Avenues for Homeless Youth seeks home hosts throughout metro area

Avenues for Homeless Youth seeks home hosts throughout metro area
Published August 1, 2017 at 7:41 am
Suburban Host Home Program matches homeless youth with homes to provide temporary stable environment


On any given night in Minnesota, more than 6,000 youth ages 16-24 experience homelessness. That number is reported by Wilder Research’s 2015 tri-annual study on Minnesota’s homelessness.

According to Deborah Loon, executive director of Avenues for Homeless Youth, the state defines youth homelessness as applying to anyone under age 25.

“There’s a recognition that the adolescent brain isn’t fully developed until about age 24,” she said, explaining the need to assist young adults as well as teens facing homelessness.

Avenues for Homeless Youth has served this demographic since 1994, with shelters in Brooklyn Park and north Minneapolis. Together, the two shelters can accommodate up to 33 youth, and the organization helps more than 300 homeless youth each year.

Avenues for Homeless Youth Home Host Program Manager Ashley Morgan, the community liaison for the program. (Submitted photo)
There are now six programs that are part of Avenues, including four host home programs that seek community members to host a homeless youth at their homes for at least a year, to provide a stable, temporary living environment. Two of the programs specifically serve youth who identify as LGBTQ, and another provides rent subsidies for single- or double-parent families to help them obtain their own housing and support.

Launched in 2012, the Minneapolis and Suburban Host Home Program serves youth throughout Hennepin County, including the northwest and other surrounding suburbs, and helps youth stay in their own communities, enabling them to stay close to their schools and jobs. Currently, there are no hosts in the program, so Avenues is reaching out to the community in hopes of finding people who are willing to provide a space in their homes for these youth.

Program Manager Ashley Morgan said that there is always a need for hosts, and that referrals come in on a weekly basis from case managers, service providers, and other people who work closely with homeless youth for those who could benefit from the program. Locating hosts is a major priority for her and her colleagues.

“Usually people have been wrestling with the thought for a couple of years. They heard us speak at their church or out in the community, and then they’re like, ‘Okay, we had to redo our basement,’ and had all of these other things happening, and then they’re ready,” Morgan said.

She is the person interested hosts reach out to, and she facilitates the process of learning more about hosting a homeless youth, including initial questions and answers, training and matching.

“The process is very one-on-one. People usually reach out to me after seeing us or hearing about us, and we’ll go out to coffee, talk individually, and answer questions that they have,” she explained.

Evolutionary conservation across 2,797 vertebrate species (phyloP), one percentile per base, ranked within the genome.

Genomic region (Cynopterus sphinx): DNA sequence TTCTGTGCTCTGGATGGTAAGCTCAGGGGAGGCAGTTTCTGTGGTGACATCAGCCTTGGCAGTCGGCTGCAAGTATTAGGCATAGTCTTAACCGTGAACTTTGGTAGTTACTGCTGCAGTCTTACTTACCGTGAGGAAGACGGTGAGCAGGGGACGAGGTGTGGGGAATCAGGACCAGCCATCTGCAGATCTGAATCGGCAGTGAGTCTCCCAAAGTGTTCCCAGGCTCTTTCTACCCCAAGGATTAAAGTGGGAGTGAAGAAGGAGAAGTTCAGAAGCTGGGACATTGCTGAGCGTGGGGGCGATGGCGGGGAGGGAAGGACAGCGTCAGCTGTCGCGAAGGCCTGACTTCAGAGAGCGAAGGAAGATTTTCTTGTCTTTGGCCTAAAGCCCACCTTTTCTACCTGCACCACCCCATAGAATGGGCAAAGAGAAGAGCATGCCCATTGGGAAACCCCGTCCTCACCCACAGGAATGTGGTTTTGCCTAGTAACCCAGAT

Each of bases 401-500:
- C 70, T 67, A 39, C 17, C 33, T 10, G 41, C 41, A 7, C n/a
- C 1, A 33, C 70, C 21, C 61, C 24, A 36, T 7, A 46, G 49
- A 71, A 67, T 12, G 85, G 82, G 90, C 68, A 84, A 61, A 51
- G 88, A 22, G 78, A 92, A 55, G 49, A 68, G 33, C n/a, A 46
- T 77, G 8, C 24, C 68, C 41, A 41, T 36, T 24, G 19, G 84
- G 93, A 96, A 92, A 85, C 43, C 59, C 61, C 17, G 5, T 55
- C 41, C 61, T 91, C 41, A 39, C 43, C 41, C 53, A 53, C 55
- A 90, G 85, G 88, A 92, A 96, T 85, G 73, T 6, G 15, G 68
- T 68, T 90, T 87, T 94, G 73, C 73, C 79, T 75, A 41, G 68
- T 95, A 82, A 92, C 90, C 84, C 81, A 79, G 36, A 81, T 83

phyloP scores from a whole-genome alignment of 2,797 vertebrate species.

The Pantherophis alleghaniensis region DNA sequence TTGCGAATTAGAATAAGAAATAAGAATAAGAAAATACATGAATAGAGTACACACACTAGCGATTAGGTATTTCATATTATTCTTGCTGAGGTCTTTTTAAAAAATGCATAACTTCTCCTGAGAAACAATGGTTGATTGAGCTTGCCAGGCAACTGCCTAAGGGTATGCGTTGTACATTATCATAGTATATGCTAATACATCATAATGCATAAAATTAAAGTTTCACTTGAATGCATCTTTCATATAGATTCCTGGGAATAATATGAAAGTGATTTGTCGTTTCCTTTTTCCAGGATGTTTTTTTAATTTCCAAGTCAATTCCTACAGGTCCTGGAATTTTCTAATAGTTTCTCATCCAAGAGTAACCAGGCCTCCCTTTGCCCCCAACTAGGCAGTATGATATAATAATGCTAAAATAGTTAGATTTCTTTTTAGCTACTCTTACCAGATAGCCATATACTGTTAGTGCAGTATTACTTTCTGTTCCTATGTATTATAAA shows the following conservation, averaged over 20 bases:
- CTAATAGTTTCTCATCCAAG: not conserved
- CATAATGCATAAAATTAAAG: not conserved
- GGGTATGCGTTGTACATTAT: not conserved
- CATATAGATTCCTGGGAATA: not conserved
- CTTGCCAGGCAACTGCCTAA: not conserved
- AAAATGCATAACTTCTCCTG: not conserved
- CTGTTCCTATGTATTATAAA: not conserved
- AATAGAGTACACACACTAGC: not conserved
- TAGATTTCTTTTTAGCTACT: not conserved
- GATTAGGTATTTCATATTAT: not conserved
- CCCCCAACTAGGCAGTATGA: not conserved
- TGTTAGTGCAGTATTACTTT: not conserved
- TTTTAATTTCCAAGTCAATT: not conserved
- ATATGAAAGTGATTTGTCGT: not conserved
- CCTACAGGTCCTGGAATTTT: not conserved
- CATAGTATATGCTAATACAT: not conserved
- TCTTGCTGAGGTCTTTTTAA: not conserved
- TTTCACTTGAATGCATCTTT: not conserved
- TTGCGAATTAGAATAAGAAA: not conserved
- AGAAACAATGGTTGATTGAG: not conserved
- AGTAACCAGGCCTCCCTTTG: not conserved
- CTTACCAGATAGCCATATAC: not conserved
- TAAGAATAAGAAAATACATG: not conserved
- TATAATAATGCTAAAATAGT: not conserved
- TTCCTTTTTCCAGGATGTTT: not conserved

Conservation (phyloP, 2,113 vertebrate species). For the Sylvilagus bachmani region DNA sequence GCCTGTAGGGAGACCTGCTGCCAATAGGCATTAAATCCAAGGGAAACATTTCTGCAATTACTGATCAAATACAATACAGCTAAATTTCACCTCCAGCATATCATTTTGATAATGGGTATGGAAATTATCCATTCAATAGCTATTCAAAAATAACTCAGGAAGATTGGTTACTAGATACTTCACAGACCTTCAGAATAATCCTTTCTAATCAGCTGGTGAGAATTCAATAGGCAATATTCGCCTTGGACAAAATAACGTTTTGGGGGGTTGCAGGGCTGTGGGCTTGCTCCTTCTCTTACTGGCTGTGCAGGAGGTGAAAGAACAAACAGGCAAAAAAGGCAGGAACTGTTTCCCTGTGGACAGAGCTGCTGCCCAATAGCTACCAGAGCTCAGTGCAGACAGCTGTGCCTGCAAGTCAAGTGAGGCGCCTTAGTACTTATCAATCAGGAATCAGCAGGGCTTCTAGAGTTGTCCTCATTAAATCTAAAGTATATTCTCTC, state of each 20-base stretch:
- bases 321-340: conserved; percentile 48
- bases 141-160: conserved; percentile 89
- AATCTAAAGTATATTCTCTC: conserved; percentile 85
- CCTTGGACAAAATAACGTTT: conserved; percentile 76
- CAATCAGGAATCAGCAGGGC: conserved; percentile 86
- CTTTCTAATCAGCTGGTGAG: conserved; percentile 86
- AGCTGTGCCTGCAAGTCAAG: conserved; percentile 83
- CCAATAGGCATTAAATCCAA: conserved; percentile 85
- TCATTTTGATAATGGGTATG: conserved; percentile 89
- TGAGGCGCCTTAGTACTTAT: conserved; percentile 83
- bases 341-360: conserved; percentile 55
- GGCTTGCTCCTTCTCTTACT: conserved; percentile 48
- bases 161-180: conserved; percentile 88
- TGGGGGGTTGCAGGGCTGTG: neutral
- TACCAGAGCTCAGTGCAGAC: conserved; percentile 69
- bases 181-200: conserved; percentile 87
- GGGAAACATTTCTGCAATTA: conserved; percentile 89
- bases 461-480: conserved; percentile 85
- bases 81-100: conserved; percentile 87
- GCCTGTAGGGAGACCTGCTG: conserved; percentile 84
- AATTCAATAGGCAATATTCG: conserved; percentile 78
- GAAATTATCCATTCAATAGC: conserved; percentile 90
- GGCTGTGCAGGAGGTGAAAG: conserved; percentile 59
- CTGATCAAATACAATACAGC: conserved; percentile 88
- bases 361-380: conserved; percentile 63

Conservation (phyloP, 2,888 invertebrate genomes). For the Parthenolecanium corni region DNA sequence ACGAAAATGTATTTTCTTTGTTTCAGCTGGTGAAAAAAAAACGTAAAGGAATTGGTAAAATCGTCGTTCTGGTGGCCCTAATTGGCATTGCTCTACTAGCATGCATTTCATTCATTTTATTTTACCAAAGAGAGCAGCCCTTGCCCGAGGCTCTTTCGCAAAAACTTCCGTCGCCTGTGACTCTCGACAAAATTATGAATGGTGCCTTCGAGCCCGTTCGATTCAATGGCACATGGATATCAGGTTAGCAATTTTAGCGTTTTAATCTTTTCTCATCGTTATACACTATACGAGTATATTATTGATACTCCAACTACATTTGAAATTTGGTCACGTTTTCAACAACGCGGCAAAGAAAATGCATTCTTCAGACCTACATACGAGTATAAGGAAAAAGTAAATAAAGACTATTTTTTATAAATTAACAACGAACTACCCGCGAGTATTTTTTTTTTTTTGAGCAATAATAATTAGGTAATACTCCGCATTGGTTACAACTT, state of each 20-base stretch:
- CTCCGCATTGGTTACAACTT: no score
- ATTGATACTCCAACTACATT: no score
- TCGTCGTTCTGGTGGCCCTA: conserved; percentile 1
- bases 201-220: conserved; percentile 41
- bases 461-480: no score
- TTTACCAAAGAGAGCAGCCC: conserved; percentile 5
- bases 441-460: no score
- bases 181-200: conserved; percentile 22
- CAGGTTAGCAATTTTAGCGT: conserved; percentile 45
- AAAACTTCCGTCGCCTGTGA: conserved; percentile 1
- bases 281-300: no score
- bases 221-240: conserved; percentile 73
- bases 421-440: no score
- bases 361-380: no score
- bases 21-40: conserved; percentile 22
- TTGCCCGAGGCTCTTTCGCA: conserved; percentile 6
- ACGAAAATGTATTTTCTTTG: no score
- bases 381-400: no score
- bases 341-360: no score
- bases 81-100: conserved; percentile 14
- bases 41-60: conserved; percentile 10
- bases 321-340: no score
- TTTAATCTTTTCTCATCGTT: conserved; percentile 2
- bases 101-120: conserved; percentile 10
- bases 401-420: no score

After the initial discussion, which typically spans two to three meetings, if the interested party would like to continue to move forward in the process, it becomes slightly more formal. There is an application and a routine background check, and a 16-hour training session that is required. The training, which usually takes place over the course of a weekend, contains panels of former hosts as well as former homeless youth, and covers a wide range of topics.

“We really get into some important issues: gender 101, understanding queer issues, racial justice, racial equity, white privilege, and understanding youth homelessness in general,” Morgan said.

The panel also gives potential hosts a glimpse of day-to-day life hosting a youth, as well as issues that hosts and youth might face.

“That’s the real meat of the training. It’s really about hearing the experiences,” Loon added.

Every stage of the meetings and training is non-committal, and anyone is welcome to attend to further their own understanding, Morgan emphasized.

“It’s open to the community, folks who would like to learn more about youth homelessness or hosting,” she said.

There are numerous stereotypes about homeless youth that Avenues works to deconstruct through education and experience. Morgan said many times, after hosting for the first time, people gain a new perspective on the issue.

“I think a lot of people come into the program with this idea of what homelessness looks like. You can tell the difference when you talk to them at the beginning and at the end. I think people have a better understanding of issues around trauma and how that affects teens, and also what the face of homelessness is. This is ‘us and us,’ versus ‘us and them.’ They’re people, they’re human. It’s not often as cut and dry as when people think about homelessness – they think about runaway teens, or ‘Maybe they’re homeless because they just can’t follow any rules.’ That’s just not the case,” she said.

Hosts are asked to commit to at least 12 months, and some continue for as long as two years, although after that they are required to take a break before hosting another youth, which most do continue to do. There are no income requirements for a host, although there are needs that must be met.

“It’s mainly that they’re able to share food and provide stable housing and space,” Morgan said. Anyone, whether a single apartment dweller with extra space to share or an entire family with a larger house, is welcome to become a host.